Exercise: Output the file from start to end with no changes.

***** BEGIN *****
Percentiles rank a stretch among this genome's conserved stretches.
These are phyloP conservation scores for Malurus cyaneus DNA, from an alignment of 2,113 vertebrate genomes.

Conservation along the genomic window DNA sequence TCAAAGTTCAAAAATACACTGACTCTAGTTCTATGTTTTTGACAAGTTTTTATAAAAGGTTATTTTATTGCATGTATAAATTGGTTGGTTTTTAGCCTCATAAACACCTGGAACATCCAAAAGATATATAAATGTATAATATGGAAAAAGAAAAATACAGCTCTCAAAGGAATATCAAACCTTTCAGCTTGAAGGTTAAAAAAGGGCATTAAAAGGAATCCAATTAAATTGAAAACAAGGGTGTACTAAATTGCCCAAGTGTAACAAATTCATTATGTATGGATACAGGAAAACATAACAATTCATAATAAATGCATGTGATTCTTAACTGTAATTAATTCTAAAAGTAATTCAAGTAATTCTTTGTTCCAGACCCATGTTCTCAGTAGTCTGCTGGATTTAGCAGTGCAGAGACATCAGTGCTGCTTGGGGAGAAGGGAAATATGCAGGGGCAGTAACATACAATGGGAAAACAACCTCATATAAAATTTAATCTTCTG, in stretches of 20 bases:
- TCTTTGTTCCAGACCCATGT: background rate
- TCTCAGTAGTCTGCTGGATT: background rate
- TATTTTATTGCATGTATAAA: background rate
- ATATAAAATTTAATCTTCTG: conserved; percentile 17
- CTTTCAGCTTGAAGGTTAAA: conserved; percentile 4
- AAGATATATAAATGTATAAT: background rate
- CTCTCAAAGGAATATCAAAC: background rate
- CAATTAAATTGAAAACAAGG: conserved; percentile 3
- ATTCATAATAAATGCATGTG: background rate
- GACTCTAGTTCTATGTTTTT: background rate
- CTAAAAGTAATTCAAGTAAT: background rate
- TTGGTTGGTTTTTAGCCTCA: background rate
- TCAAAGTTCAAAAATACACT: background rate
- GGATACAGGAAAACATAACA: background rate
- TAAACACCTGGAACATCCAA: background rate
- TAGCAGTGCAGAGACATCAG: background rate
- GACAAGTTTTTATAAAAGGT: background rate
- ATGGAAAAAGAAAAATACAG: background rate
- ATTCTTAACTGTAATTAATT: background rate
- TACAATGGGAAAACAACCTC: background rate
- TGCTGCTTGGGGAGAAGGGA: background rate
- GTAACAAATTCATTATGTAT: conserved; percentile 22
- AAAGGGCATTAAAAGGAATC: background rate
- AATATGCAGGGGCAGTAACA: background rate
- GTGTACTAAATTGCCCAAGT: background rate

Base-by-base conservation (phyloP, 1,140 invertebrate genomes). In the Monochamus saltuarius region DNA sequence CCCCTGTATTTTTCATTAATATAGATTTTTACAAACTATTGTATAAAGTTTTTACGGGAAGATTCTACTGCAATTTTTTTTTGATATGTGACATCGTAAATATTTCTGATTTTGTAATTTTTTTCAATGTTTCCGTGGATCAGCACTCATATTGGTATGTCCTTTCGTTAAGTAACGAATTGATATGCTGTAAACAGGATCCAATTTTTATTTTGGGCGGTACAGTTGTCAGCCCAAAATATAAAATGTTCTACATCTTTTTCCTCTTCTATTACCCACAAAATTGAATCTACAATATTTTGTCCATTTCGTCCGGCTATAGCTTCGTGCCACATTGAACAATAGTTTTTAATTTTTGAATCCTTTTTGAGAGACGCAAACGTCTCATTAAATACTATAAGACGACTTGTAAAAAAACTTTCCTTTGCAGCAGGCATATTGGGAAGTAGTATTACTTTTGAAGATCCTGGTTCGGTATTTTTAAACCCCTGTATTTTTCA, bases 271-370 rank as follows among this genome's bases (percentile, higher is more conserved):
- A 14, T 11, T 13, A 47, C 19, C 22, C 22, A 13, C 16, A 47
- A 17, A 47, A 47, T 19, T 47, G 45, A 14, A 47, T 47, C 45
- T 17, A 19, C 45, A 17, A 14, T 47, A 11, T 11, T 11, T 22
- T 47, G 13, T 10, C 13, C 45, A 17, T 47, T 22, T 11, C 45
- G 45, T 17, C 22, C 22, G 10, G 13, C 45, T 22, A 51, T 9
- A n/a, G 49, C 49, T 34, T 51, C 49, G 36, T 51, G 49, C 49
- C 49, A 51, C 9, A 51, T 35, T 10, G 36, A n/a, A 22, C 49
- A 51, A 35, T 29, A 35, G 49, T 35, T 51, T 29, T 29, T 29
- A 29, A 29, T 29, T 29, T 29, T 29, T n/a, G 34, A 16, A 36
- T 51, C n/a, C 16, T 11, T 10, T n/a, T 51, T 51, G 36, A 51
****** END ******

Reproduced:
Percentiles rank a stretch among this genome's conserved stretches.
These are phyloP conservation scores for Malurus cyaneus DNA, from an alignment of 2,113 vertebrate genomes.

Conservation along the genomic window DNA sequence TCAAAGTTCAAAAATACACTGACTCTAGTTCTATGTTTTTGACAAGTTTTTATAAAAGGTTATTTTATTGCATGTATAAATTGGTTGGTTTTTAGCCTCATAAACACCTGGAACATCCAAAAGATATATAAATGTATAATATGGAAAAAGAAAAATACAGCTCTCAAAGGAATATCAAACCTTTCAGCTTGAAGGTTAAAAAAGGGCATTAAAAGGAATCCAATTAAATTGAAAACAAGGGTGTACTAAATTGCCCAAGTGTAACAAATTCATTATGTATGGATACAGGAAAACATAACAATTCATAATAAATGCATGTGATTCTTAACTGTAATTAATTCTAAAAGTAATTCAAGTAATTCTTTGTTCCAGACCCATGTTCTCAGTAGTCTGCTGGATTTAGCAGTGCAGAGACATCAGTGCTGCTTGGGGAGAAGGGAAATATGCAGGGGCAGTAACATACAATGGGAAAACAACCTCATATAAAATTTAATCTTCTG, in stretches of 20 bases:
- TCTTTGTTCCAGACCCATGT: background rate
- TCTCAGTAGTCTGCTGGATT: background rate
- TATTTTATTGCATGTATAAA: background rate
- ATATAAAATTTAATCTTCTG: conserved; percentile 17
- CTTTCAGCTTGAAGGTTAAA: conserved; percentile 4
- AAGATATATAAATGTATAAT: background rate
- CTCTCAAAGGAATATCAAAC: background rate
- CAATTAAATTGAAAACAAGG: conserved; percentile 3
- ATTCATAATAAATGCATGTG: background rate
- GACTCTAGTTCTATGTTTTT: background rate
- CTAAAAGTAATTCAAGTAAT: background rate
- TTGGTTGGTTTTTAGCCTCA: background rate
- TCAAAGTTCAAAAATACACT: background rate
- GGATACAGGAAAACATAACA: background rate
- TAAACACCTGGAACATCCAA: background rate
- TAGCAGTGCAGAGACATCAG: background rate
- GACAAGTTTTTATAAAAGGT: background rate
- ATGGAAAAAGAAAAATACAG: background rate
- ATTCTTAACTGTAATTAATT: background rate
- TACAATGGGAAAACAACCTC: background rate
- TGCTGCTTGGGGAGAAGGGA: background rate
- GTAACAAATTCATTATGTAT: conserved; percentile 22
- AAAGGGCATTAAAAGGAATC: background rate
- AATATGCAGGGGCAGTAACA: background rate
- GTGTACTAAATTGCCCAAGT: background rate

Base-by-base conservation (phyloP, 1,140 invertebrate genomes). In the Monochamus saltuarius region DNA sequence CCCCTGTATTTTTCATTAATATAGATTTTTACAAACTATTGTATAAAGTTTTTACGGGAAGATTCTACTGCAATTTTTTTTTGATATGTGACATCGTAAATATTTCTGATTTTGTAATTTTTTTCAATGTTTCCGTGGATCAGCACTCATATTGGTATGTCCTTTCGTTAAGTAACGAATTGATATGCTGTAAACAGGATCCAATTTTTATTTTGGGCGGTACAGTTGTCAGCCCAAAATATAAAATGTTCTACATCTTTTTCCTCTTCTATTACCCACAAAATTGAATCTACAATATTTTGTCCATTTCGTCCGGCTATAGCTTCGTGCCACATTGAACAATAGTTTTTAATTTTTGAATCCTTTTTGAGAGACGCAAACGTCTCATTAAATACTATAAGACGACTTGTAAAAAAACTTTCCTTTGCAGCAGGCATATTGGGAAGTAGTATTACTTTTGAAGATCCTGGTTCGGTATTTTTAAACCCCTGTATTTTTCA, bases 271-370 rank as follows among this genome's bases (percentile, higher is more conserved):
- A 14, T 11, T 13, A 47, C 19, C 22, C 22, A 13, C 16, A 47
- A 17, A 47, A 47, T 19, T 47, G 45, A 14, A 47, T 47, C 45
- T 17, A 19, C 45, A 17, A 14, T 47, A 11, T 11, T 11, T 22
- T 47, G 13, T 10, C 13, C 45, A 17, T 47, T 22, T 11, C 45
- G 45, T 17, C 22, C 22, G 10, G 13, C 45, T 22, A 51, T 9
- A n/a, G 49, C 49, T 34, T 51, C 49, G 36, T 51, G 49, C 49
- C 49, A 51, C 9, A 51, T 35, T 10, G 36, A n/a, A 22, C 49
- A 51, A 35, T 29, A 35, G 49, T 35, T 51, T 29, T 29, T 29
- A 29, A 29, T 29, T 29, T 29, T 29, T n/a, G 34, A 16, A 36
- T 51, C n/a, C 16, T 11, T 10, T n/a, T 51, T 51, G 36, A 51